Has Your Spouse Committed A Fraudulent Conveyance Of Property?
Connecticut law declares that all property owned by two people in a marriage is considered marital property, unless it has been specifically separated by a prenuptial or postnuptial agreement. This affects everything you own, regardless of whether you owned it prior to getting married.
One or both members of a couple may opt to transfer some of their property or assets to a friend or family member in order to protect them in a divorce. Doing this is a violation of state law.
At The Prince Law Group, we have extensive experience in dealing with situations involving fraudulent conveyance of property. Our attorneys know the law and how to apply it to your situation. If your spouse has tried to protect property or assets by “selling” them or giving them away so that you do not get your share of their value, we will pursue the value of those assets as part of your divorce proceedings.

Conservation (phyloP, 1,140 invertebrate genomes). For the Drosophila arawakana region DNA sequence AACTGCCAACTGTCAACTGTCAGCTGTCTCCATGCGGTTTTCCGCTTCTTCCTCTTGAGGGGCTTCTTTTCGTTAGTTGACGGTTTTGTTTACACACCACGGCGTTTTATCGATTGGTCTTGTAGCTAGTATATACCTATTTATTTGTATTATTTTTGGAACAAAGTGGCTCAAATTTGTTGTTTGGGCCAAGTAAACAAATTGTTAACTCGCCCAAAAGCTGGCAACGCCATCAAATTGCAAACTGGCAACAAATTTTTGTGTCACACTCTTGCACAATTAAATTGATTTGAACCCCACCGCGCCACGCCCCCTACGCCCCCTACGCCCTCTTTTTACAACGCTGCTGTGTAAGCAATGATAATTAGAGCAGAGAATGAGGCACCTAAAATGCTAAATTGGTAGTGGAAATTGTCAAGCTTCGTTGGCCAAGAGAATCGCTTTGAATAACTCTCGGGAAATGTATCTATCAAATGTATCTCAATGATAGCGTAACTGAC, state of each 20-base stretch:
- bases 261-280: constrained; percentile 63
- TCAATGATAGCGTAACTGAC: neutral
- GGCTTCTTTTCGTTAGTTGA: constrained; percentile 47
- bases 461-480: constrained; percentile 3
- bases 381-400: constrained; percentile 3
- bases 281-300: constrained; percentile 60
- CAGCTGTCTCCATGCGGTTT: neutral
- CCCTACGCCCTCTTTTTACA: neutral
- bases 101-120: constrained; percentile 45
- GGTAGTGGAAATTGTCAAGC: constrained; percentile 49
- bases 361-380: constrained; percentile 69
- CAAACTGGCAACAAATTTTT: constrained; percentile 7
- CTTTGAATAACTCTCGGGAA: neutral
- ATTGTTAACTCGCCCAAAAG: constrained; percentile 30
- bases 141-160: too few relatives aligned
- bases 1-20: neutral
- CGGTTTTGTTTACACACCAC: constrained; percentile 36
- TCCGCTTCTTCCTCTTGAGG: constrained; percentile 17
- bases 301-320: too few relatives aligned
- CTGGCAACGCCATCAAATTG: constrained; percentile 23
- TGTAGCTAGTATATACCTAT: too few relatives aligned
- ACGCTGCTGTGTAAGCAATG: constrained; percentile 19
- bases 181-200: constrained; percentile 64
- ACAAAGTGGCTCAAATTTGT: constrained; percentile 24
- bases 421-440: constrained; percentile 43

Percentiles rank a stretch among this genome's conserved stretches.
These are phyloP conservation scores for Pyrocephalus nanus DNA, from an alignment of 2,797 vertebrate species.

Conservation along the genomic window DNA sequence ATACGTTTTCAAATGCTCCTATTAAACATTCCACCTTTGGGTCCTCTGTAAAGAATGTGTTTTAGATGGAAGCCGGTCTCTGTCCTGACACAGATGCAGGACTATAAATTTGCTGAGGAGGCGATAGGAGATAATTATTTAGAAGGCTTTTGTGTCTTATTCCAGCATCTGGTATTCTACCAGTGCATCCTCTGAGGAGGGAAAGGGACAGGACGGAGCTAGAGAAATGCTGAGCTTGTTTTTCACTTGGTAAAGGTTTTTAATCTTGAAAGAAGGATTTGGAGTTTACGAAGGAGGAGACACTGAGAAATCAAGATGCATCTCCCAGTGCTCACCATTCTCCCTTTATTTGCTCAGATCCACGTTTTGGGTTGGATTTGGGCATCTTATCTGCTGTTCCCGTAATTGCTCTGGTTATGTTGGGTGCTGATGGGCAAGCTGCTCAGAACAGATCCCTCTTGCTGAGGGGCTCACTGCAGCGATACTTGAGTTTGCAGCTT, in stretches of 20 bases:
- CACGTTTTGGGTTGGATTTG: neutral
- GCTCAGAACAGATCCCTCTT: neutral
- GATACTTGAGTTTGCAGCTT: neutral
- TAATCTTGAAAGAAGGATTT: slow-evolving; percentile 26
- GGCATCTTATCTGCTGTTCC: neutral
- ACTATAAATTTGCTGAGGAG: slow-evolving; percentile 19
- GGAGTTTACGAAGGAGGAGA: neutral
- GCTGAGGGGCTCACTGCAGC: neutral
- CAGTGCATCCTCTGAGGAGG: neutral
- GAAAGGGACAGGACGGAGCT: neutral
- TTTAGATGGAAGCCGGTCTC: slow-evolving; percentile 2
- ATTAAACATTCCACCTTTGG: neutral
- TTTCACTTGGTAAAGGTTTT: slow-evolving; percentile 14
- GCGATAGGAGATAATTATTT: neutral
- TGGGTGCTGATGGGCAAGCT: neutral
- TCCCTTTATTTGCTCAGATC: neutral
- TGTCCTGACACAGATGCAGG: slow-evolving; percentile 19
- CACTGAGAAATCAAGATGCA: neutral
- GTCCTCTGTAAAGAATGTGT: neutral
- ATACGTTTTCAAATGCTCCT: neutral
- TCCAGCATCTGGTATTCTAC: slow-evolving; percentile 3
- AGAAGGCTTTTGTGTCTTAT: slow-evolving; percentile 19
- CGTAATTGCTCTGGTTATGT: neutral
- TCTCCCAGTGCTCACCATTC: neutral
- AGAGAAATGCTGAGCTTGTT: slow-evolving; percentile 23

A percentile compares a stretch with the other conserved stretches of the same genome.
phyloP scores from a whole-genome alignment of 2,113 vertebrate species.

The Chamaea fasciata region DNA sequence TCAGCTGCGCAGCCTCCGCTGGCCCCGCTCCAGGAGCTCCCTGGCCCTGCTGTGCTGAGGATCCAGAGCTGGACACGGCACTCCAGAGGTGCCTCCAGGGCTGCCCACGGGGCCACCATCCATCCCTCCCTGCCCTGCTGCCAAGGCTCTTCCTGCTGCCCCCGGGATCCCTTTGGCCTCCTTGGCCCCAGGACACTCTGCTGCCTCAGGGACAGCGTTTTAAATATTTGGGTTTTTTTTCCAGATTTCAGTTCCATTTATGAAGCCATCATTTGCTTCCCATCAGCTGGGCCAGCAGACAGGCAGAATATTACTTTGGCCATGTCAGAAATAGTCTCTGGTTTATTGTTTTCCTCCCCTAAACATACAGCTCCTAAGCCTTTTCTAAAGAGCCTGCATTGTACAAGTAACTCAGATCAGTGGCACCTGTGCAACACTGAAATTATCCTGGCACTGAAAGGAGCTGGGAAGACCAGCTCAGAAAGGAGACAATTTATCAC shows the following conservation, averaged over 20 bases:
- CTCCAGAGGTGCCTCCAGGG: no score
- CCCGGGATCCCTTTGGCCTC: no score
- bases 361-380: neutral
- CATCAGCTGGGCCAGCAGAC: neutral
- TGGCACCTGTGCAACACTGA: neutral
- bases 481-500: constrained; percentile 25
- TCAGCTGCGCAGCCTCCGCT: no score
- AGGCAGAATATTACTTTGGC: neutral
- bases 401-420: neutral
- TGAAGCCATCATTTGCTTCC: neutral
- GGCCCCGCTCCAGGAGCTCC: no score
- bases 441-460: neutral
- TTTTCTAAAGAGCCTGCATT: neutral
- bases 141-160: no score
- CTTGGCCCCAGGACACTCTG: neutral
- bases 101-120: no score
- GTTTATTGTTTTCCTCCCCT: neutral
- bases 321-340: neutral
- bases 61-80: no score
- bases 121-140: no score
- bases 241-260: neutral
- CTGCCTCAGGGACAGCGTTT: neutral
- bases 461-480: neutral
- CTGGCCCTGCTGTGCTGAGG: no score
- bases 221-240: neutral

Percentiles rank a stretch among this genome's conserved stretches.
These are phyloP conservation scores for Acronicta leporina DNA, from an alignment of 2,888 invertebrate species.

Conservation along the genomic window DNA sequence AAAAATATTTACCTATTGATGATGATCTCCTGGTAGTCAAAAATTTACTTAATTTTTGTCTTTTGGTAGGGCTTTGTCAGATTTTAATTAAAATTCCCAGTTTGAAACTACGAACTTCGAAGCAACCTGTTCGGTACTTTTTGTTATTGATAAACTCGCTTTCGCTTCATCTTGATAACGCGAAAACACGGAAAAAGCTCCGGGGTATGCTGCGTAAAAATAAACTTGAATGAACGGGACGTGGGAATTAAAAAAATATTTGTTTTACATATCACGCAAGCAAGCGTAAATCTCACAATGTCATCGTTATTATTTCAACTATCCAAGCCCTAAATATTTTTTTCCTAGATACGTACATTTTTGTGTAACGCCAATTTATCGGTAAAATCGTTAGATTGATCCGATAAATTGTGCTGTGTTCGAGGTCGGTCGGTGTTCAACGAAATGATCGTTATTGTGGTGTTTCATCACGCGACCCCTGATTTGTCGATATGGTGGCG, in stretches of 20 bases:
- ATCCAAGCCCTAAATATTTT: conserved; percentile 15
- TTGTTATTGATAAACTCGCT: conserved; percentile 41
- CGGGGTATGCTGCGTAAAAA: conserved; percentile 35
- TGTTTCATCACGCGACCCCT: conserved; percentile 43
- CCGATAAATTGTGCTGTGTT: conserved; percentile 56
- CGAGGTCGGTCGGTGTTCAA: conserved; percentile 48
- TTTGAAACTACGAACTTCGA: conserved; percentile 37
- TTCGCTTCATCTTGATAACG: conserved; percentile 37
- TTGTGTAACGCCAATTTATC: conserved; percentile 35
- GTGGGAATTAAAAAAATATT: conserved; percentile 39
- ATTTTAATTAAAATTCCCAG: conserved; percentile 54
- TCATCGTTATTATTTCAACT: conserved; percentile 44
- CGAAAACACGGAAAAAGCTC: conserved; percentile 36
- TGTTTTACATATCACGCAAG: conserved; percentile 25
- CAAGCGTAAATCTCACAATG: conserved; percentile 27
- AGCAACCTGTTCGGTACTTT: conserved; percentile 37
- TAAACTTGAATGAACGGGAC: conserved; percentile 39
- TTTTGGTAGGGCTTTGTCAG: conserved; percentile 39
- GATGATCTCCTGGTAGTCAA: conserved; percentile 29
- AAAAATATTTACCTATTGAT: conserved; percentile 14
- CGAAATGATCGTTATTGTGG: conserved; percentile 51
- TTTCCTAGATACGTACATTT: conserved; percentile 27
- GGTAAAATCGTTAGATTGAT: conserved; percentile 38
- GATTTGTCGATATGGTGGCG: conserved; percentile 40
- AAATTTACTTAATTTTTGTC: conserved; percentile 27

What Can You Do To Help Me?
Our lawyers will file a motion with the courts to make them aware of your spouse’s fraudulent behavior. If your situation involves a piece of real estate, we can file a lis pendens against the property to protect your rights to part of its value. This ensures that the value of the house is considered in your property division.
We will protect your rights and your interests in this matter, whether your spouse intentionally or unintentionally failed to list this asset as marital.
Make Sure All Of Your Marital Property Is Considered
- Divorce Tax Consequences
- Real Estate
- Employee Benefits/Pensions
- Retirement, 401K, IRA, QDRO
- Business Valuations
- Debt, Bankruptcy & Divorce
- Accounting For Hidden Assets
- Fraudulent Conveyance Of Property
- Executive Benefits
- Division of Investment Accounts
- Art Collections & Other Personal Property
- Expat/International Pensions